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Walking the talk: How to demonstrate green credentials

green credentialsResearch over the last few years has uncovered something of paradox – people want to buy ‘green’, yet are increasingly distrustful of businesses, so are sceptical of associated marketing messages. In this article, Rob Fenn at the British Assessment Bureau shows how businesses can demonstrate how they can walk the talk with a little help from an internationally recognised framework. 

The challenge 

A 2009 Edelman study covering more than 20 countries showed that only 13% of respondents trusted advertising, whilst a mere 21% trusted what they saw on websites. In the same year, the Cone Environmental Survey found that, despite the weak economy, attitudes toward environmentally responsible products remain strong. Later in 2012, Edelman conducted their own ‘Good Purpose’ study which read well for ethical businesses - 73% said they would switch brands if a different brand of similar quality supported a good cause. 

Therein lies the challenge for businesses; people want to buy green, but choosing where to buy from is a difficult decision. For a business looking to trade ethically, efforts have been hampered in recent years by those businesses simply looking to take advantage of the growing trend with grand green-related claims that aren’t backed up – known as “greenwashing.” 

Greenwashing ranges from claims that are practically impossible to verify, to the marketing of a green product when the company itself is anything but. Marketing teams can be guilty of using fluffy language and even outright lies that undermine genuine efforts made elsewhere. It’s therefore important to have the same consistent approach across the organisation, and this can only be done by having a strong, ingrained culture. 

The solution 

To avoid the finger being pointed at your business, it’s important to establish true green credentials that go beyond token efforts, such as hotels and their predictable towel washing policies! Whilst it may seem difficult to know where to start, there is already a framework that exists to help businesses manage their environmental impact and gain formal certification to show the world their claims have been independently verified. This framework is known as the ISO 14001 environmental management standard. 

ISO 14001 is internationally recognised, and has been in existence since the mid ‘90s. Its popularity is partly down to it being a generic management standard, meaning it is applicable to organisations of all sizes, in any sector. It has become a supply chain favourite as a result, stipulated to ensure that suppliers meet legal requirements and are doing their bit when it comes to the environment – protecting the buyer’s reputation as a result.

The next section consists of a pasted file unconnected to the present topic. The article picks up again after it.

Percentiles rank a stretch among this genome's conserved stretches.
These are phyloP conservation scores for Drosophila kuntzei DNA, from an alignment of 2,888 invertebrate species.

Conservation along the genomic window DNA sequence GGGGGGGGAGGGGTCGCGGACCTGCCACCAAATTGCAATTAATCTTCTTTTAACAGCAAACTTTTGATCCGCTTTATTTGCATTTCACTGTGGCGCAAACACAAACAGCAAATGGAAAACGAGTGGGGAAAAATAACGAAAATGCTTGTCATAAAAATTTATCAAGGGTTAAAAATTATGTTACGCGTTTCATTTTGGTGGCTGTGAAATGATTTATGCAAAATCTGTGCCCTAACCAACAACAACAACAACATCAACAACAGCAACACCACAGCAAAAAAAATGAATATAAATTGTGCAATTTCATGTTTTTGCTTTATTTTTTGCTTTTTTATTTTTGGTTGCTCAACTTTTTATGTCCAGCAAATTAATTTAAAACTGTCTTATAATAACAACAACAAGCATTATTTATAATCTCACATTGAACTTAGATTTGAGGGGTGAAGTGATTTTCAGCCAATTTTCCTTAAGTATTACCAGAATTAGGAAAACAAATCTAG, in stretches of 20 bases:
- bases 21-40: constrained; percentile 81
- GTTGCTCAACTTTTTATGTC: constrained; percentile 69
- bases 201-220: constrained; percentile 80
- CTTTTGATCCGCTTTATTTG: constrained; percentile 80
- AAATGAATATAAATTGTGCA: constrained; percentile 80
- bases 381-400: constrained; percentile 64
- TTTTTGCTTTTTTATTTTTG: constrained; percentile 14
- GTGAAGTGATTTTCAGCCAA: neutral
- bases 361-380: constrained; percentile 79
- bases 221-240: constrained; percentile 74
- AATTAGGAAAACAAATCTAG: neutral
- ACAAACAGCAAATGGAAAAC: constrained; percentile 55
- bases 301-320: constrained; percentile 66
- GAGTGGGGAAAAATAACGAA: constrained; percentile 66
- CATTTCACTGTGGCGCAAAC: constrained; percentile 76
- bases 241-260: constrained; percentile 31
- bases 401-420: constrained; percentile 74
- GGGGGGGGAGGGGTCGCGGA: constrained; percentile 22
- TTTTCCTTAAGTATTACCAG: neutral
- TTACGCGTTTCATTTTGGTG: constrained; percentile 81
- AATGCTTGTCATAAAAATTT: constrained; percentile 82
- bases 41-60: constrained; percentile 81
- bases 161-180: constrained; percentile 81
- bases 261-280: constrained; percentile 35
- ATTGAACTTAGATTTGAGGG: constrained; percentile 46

As a result of this, ISO 14001 has proven to be something of a business winner, helping organisations to stand out against the competition. This is particularly the case for anyone who bids for public sector contracts, where both local and central government are expected to take steps to ensure they use environmentally responsible suppliers.  This was shown in a 2012 study by Defra, where ISO 14001 was linked with business growth.

 

Achieving certification

 

The ISO 14001 standard was created with help from a huge pool of stakeholders and is deemed as international best practice to help:

 

  • Reduce waste
  • Reduce re-work
  • Reduce resulting costs
  • Motivate and engage staff
  • Meet legislation

 

Whilst any organisation can implement the standard, for true credibility, third-party certification means you are able to show clients that you walk the talk. This process begins with an initial audit to establish how far you are away from conforming to all of ISO 14001’s requirements. Once you are confident everything has been put into place, an auditor will re-visit you for the formal audit for certificate. 

This robustness has led to ISO 14001 being the highly respected standard it is now. Indeed, certification doesn’t end there; you must have an annual audit to ensure ongoing compliance. In between time, internal audits are expected, with a focus on continual improvement. With figures from the aforementioned Defra study showing the standard can help save money, whilst providing an opportunity to win business, undoubtedly the hard work pays off. Being green has never made so much business sense.

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Robert Fenn is a Director at the British Assessment Bureau, a UK based Certification Body. Robert is an experienced speaker and writer on quality management and business improvement within the business world.